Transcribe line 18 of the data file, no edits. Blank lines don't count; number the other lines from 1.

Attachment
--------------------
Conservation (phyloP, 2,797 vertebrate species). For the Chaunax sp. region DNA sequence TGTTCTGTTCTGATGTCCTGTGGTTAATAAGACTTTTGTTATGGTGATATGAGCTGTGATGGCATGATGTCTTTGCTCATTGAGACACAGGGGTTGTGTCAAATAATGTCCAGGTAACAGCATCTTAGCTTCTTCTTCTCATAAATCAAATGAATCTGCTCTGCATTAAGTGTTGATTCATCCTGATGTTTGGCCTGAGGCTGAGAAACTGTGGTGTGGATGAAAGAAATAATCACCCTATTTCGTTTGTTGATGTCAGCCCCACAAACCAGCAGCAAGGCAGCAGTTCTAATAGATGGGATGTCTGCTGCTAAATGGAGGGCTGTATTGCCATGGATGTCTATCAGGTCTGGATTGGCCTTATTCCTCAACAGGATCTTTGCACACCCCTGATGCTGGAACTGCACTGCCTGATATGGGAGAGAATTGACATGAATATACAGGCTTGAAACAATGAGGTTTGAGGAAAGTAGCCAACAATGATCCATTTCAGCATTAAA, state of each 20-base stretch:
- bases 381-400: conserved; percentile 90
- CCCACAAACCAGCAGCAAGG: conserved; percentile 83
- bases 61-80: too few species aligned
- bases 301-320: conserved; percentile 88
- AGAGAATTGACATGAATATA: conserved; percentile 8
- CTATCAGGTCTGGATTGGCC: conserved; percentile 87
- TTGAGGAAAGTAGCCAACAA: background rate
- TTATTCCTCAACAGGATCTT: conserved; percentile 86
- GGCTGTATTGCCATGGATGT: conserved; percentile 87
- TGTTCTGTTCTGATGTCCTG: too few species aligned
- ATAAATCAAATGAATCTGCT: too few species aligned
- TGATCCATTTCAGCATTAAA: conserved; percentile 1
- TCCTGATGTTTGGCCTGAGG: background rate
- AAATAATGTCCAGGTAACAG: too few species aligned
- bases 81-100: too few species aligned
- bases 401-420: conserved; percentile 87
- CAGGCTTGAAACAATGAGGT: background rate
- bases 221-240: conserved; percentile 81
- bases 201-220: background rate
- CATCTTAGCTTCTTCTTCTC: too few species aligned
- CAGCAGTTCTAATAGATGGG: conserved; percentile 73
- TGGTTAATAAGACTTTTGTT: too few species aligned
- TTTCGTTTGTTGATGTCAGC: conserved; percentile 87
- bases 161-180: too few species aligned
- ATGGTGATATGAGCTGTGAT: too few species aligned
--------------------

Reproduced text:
- CAGGCTTGAAACAATGAGGT: background rate